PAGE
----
Back in grade school, I used to imagine getting what to me was the worst possible result before I got my grades back for any important exam. "I probably failed or got a C...", I'd think to myself. Because that way, most of the times I'd be surprised with a B, a C + and in some cases, even an A! I hated when I thought I had done well and was hit in the face by something less than what I expected.
This strategy worked for me for a while. I set my expectations low on my performance in order to always prove that I was better than I thought and get a dopamine lift out of that. But then is this how I should judge myself with everything?
You'd think that's a lazy way to be and that I don't care much about my performance. But I didn't set expectations low for myself because I'm lazy and just want to get away with the minimum requirements, I did it because I was too much of a perfectionist, too hard on myself, or pressured myself way too much which caused a lot of stress. I still worked really hard, I just didn't like feeling disappointed if I didn't "measure up."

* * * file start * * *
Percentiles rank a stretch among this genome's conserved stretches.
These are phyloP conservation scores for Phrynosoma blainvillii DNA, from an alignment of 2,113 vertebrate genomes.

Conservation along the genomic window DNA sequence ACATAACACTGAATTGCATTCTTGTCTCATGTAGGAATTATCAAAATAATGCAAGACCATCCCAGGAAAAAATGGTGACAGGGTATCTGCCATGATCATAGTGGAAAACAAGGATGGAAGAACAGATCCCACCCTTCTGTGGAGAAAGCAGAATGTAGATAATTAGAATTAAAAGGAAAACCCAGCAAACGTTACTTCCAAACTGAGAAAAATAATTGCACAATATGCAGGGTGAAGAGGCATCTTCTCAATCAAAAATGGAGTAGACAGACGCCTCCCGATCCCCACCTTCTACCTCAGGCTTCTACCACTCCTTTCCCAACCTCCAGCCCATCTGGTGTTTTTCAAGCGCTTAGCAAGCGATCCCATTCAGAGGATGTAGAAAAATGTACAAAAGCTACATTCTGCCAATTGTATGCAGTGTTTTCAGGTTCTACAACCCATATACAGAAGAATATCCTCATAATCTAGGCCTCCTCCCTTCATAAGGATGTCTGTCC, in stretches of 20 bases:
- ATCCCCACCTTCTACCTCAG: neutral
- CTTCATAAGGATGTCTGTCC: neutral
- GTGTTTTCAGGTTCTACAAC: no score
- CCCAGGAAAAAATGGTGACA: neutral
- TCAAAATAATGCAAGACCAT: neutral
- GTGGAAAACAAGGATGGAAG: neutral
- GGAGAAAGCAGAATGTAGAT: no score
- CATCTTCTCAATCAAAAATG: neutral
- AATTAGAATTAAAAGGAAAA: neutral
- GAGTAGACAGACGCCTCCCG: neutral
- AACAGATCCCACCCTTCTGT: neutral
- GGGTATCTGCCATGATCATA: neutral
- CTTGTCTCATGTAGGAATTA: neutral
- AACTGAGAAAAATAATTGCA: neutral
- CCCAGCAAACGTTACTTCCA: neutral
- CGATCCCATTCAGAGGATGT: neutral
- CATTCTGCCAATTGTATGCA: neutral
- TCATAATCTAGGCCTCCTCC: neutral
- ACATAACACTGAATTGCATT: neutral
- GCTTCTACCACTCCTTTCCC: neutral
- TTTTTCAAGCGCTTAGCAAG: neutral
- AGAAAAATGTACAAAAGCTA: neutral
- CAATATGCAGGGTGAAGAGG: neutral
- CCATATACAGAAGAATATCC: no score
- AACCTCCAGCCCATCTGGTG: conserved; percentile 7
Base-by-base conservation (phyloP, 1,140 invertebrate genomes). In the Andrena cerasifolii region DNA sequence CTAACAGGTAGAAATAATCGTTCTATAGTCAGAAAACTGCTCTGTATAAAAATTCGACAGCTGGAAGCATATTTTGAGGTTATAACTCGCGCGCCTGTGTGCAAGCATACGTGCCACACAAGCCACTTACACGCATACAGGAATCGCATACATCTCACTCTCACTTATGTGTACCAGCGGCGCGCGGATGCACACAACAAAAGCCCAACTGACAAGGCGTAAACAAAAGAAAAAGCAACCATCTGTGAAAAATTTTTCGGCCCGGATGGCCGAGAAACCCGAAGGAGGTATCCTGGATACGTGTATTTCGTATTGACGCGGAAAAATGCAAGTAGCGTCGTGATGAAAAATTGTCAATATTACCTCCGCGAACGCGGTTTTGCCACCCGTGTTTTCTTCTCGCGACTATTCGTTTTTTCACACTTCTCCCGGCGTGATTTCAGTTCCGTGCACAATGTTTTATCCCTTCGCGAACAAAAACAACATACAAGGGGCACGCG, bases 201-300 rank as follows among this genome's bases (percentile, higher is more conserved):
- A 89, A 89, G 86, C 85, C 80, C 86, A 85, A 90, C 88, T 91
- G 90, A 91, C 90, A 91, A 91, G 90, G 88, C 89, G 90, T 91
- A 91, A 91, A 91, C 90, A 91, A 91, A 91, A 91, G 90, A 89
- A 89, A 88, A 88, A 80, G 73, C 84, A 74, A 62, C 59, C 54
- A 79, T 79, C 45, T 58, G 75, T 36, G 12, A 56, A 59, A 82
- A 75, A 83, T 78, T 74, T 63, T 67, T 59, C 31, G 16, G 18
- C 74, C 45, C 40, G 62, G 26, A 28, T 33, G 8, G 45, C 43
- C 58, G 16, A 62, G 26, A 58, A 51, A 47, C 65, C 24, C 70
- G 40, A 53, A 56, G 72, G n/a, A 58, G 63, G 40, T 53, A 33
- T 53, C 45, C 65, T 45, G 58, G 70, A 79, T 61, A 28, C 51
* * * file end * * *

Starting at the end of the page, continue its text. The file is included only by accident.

Now was I conscious of my doing this? No, I just discovered this about myself during a session with my ontological coach. I've been reflecting on what this means about how I view and judge myself...
What am I afraid of so much that I need to protect myself from making mistakes or failing?
Does setting the bar low for myself really give me the results that I want? Does it really protect me?
Am I actually accepting myself for who I am and being grateful for what I can do or am I measuring myself according to my mistakes and not giving any importance on my progress and achievements (even when small)?
Questions I've been asking myself as of late...